Following this introduction are lists presenting the founders (Ray 1935:6), and the names of the individuals who have served as elected officers of the Texas Archeological Society or received honorary awards from the Society.  It is the primary year or years served which accompany the names; the initial two months of office immediately following elections at the fall meeting are not taken into consideration.  Also present is a table noting the sites of Annual Meetings, with their sponsors, featured speakers and topics (where known) outlined, as well as a table describing the Society’s Field Schools, with the Field School year, site names and numbers and types of work done, counties in which the work was done, and the archeologist(s) in charge outlined.  The lists of officers and awardees are provided in tabular form and are organized numerically by year; individuals are listed last name first, so those of you who have an electronic copy of this work can sort the material by name.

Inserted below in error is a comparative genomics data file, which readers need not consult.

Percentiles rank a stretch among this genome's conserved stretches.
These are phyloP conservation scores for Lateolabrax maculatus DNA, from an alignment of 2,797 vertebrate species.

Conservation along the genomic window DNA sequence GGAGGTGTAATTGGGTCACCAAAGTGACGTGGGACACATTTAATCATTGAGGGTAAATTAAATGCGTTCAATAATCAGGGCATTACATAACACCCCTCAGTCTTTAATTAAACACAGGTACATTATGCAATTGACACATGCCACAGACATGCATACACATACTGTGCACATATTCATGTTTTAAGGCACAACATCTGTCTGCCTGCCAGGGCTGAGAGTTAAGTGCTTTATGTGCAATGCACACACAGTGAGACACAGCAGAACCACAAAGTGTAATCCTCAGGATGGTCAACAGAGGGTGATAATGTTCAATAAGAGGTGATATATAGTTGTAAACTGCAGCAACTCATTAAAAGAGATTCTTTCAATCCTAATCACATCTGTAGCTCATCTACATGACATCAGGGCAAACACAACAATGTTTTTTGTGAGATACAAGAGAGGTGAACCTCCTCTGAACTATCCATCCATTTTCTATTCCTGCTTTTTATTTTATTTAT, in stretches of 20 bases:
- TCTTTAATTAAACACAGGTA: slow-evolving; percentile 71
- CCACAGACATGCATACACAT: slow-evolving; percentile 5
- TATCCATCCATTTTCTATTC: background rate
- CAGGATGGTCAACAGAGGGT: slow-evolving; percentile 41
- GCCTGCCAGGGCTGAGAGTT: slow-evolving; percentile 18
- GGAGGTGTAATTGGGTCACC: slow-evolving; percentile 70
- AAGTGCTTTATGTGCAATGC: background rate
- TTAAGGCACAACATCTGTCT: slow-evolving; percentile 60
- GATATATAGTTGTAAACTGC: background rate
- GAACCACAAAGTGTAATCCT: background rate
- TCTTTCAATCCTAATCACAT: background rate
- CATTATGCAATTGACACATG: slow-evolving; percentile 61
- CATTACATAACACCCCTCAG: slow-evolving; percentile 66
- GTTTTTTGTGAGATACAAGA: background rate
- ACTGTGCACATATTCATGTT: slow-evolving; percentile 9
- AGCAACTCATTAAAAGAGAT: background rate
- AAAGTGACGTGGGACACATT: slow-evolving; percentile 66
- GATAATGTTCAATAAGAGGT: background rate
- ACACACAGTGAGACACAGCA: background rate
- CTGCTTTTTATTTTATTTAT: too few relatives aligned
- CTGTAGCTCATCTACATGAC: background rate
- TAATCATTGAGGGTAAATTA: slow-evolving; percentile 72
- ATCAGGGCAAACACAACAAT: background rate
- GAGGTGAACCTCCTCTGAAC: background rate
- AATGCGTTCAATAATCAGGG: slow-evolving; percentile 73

Browse through these lists at your leisure; be prepared to see many familiar and well-known names in Texas archeology.

References Cited

Davis, E. Mott
     1979 The First Quarter Century of The Texas Archeological Society. Bulletin of the Texas Archeological Society 50:159-194.

Ray, Cyrus N. (editor)
     1935 Foreword. Bulletin of the Texas Archeological and Paleontological Society 7:6.

Ray, Cyrus N. (editor)
     1935 Foreword. Bulletin of the Texas Archeological and Paleontological Society 7:6.